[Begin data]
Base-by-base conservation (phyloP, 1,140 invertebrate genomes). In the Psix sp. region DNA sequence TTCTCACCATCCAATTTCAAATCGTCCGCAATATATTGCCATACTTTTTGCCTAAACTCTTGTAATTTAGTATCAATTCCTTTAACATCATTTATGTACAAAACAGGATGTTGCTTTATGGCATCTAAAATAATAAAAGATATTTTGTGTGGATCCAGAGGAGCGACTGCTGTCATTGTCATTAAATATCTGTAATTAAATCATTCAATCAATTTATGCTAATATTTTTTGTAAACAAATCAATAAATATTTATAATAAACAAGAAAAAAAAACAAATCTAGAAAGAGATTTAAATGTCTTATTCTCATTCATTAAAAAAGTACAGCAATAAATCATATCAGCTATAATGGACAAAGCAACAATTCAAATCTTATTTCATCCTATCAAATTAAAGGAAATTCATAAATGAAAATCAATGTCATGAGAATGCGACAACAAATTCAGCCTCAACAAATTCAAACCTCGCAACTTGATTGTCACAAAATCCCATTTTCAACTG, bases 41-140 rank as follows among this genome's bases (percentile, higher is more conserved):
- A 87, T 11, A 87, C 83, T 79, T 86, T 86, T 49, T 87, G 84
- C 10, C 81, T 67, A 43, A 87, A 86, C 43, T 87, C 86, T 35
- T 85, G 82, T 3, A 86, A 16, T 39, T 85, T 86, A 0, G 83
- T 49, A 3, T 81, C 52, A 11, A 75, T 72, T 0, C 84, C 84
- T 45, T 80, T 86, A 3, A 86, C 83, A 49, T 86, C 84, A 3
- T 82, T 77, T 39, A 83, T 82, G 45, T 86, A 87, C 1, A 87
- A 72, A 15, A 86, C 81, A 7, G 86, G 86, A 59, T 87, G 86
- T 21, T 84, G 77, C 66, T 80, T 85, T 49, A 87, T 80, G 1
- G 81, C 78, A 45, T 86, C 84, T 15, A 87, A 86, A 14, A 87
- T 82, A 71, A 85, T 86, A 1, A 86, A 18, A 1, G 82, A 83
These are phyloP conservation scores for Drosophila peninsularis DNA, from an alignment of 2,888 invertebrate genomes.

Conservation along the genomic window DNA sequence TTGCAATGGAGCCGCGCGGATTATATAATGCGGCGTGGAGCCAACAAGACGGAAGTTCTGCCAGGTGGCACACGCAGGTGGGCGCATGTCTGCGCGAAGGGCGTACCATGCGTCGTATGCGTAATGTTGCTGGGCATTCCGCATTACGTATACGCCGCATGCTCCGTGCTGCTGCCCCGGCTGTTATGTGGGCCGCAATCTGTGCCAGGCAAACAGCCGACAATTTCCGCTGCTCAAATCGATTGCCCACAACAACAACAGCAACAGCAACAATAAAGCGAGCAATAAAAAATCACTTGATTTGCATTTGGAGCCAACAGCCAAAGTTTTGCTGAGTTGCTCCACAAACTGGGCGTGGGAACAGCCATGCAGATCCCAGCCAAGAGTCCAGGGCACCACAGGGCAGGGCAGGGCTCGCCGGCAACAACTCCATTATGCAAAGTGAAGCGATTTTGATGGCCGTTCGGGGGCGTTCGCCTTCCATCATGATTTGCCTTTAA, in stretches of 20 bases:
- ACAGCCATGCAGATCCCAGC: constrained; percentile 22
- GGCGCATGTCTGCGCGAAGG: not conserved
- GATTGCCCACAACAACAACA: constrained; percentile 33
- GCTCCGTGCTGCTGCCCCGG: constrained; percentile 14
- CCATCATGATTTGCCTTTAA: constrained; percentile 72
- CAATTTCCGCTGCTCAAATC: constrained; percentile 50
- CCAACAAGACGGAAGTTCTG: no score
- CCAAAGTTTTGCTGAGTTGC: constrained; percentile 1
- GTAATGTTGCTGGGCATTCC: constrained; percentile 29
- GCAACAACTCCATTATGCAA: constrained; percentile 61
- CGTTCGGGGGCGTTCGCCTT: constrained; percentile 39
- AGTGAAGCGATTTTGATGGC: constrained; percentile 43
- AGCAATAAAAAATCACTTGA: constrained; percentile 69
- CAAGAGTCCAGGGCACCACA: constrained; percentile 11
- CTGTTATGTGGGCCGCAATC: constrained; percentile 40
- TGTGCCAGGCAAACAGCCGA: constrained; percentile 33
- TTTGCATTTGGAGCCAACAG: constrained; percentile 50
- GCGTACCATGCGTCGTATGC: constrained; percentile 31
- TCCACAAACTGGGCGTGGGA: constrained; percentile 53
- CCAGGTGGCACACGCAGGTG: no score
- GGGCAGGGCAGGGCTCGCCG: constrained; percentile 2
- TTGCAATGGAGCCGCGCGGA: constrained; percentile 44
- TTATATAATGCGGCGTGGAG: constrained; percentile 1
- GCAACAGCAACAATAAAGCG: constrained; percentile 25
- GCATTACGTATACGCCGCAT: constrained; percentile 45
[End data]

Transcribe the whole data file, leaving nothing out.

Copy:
Base-by-base conservation (phyloP, 1,140 invertebrate genomes). In the Psix sp. region DNA sequence TTCTCACCATCCAATTTCAAATCGTCCGCAATATATTGCCATACTTTTTGCCTAAACTCTTGTAATTTAGTATCAATTCCTTTAACATCATTTATGTACAAAACAGGATGTTGCTTTATGGCATCTAAAATAATAAAAGATATTTTGTGTGGATCCAGAGGAGCGACTGCTGTCATTGTCATTAAATATCTGTAATTAAATCATTCAATCAATTTATGCTAATATTTTTTGTAAACAAATCAATAAATATTTATAATAAACAAGAAAAAAAAACAAATCTAGAAAGAGATTTAAATGTCTTATTCTCATTCATTAAAAAAGTACAGCAATAAATCATATCAGCTATAATGGACAAAGCAACAATTCAAATCTTATTTCATCCTATCAAATTAAAGGAAATTCATAAATGAAAATCAATGTCATGAGAATGCGACAACAAATTCAGCCTCAACAAATTCAAACCTCGCAACTTGATTGTCACAAAATCCCATTTTCAACTG, bases 41-140 rank as follows among this genome's bases (percentile, higher is more conserved):
- A 87, T 11, A 87, C 83, T 79, T 86, T 86, T 49, T 87, G 84
- C 10, C 81, T 67, A 43, A 87, A 86, C 43, T 87, C 86, T 35
- T 85, G 82, T 3, A 86, A 16, T 39, T 85, T 86, A 0, G 83
- T 49, A 3, T 81, C 52, A 11, A 75, T 72, T 0, C 84, C 84
- T 45, T 80, T 86, A 3, A 86, C 83, A 49, T 86, C 84, A 3
- T 82, T 77, T 39, A 83, T 82, G 45, T 86, A 87, C 1, A 87
- A 72, A 15, A 86, C 81, A 7, G 86, G 86, A 59, T 87, G 86
- T 21, T 84, G 77, C 66, T 80, T 85, T 49, A 87, T 80, G 1
- G 81, C 78, A 45, T 86, C 84, T 15, A 87, A 86, A 14, A 87
- T 82, A 71, A 85, T 86, A 1, A 86, A 18, A 1, G 82, A 83
These are phyloP conservation scores for Drosophila peninsularis DNA, from an alignment of 2,888 invertebrate genomes.

Conservation along the genomic window DNA sequence TTGCAATGGAGCCGCGCGGATTATATAATGCGGCGTGGAGCCAACAAGACGGAAGTTCTGCCAGGTGGCACACGCAGGTGGGCGCATGTCTGCGCGAAGGGCGTACCATGCGTCGTATGCGTAATGTTGCTGGGCATTCCGCATTACGTATACGCCGCATGCTCCGTGCTGCTGCCCCGGCTGTTATGTGGGCCGCAATCTGTGCCAGGCAAACAGCCGACAATTTCCGCTGCTCAAATCGATTGCCCACAACAACAACAGCAACAGCAACAATAAAGCGAGCAATAAAAAATCACTTGATTTGCATTTGGAGCCAACAGCCAAAGTTTTGCTGAGTTGCTCCACAAACTGGGCGTGGGAACAGCCATGCAGATCCCAGCCAAGAGTCCAGGGCACCACAGGGCAGGGCAGGGCTCGCCGGCAACAACTCCATTATGCAAAGTGAAGCGATTTTGATGGCCGTTCGGGGGCGTTCGCCTTCCATCATGATTTGCCTTTAA, in stretches of 20 bases:
- ACAGCCATGCAGATCCCAGC: constrained; percentile 22
- GGCGCATGTCTGCGCGAAGG: not conserved
- GATTGCCCACAACAACAACA: constrained; percentile 33
- GCTCCGTGCTGCTGCCCCGG: constrained; percentile 14
- CCATCATGATTTGCCTTTAA: constrained; percentile 72
- CAATTTCCGCTGCTCAAATC: constrained; percentile 50
- CCAACAAGACGGAAGTTCTG: no score
- CCAAAGTTTTGCTGAGTTGC: constrained; percentile 1
- GTAATGTTGCTGGGCATTCC: constrained; percentile 29
- GCAACAACTCCATTATGCAA: constrained; percentile 61
- CGTTCGGGGGCGTTCGCCTT: constrained; percentile 39
- AGTGAAGCGATTTTGATGGC: constrained; percentile 43
- AGCAATAAAAAATCACTTGA: constrained; percentile 69
- CAAGAGTCCAGGGCACCACA: constrained; percentile 11
- CTGTTATGTGGGCCGCAATC: constrained; percentile 40
- TGTGCCAGGCAAACAGCCGA: constrained; percentile 33
- TTTGCATTTGGAGCCAACAG: constrained; percentile 50
- GCGTACCATGCGTCGTATGC: constrained; percentile 31
- TCCACAAACTGGGCGTGGGA: constrained; percentile 53
- CCAGGTGGCACACGCAGGTG: no score
- GGGCAGGGCAGGGCTCGCCG: constrained; percentile 2
- TTGCAATGGAGCCGCGCGGA: constrained; percentile 44
- TTATATAATGCGGCGTGGAG: constrained; percentile 1
- GCAACAGCAACAATAAAGCG: constrained; percentile 25
- GCATTACGTATACGCCGCAT: constrained; percentile 45